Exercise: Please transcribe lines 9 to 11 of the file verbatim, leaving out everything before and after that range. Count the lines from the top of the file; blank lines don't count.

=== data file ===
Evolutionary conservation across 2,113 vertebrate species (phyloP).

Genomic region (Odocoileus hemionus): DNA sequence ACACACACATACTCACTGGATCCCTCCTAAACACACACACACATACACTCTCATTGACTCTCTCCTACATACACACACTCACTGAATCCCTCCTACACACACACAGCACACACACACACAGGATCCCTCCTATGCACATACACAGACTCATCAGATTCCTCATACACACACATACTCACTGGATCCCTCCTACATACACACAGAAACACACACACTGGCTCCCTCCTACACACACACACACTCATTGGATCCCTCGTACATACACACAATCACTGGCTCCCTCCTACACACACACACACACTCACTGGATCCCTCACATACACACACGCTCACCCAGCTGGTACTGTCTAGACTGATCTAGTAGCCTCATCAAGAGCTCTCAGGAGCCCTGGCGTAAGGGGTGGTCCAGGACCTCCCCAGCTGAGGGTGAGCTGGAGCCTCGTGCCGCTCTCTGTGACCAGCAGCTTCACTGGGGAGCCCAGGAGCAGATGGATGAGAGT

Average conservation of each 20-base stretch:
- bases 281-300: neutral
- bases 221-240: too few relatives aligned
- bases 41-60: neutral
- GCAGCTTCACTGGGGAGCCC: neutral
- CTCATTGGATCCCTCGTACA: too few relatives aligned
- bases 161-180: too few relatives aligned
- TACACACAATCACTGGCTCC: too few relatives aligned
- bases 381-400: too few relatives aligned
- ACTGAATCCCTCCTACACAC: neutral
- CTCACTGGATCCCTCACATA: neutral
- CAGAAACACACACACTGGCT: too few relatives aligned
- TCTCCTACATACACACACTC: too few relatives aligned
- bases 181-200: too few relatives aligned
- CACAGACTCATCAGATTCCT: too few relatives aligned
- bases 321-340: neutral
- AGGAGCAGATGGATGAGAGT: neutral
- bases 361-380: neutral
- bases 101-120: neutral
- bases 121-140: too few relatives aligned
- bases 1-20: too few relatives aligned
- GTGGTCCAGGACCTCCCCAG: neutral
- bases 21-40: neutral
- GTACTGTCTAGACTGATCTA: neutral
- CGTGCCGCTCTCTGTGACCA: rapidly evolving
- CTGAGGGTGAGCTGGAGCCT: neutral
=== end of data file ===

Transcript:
- bases 161-180: too few relatives aligned
- TACACACAATCACTGGCTCC: too few relatives aligned
- bases 381-400: too few relatives aligned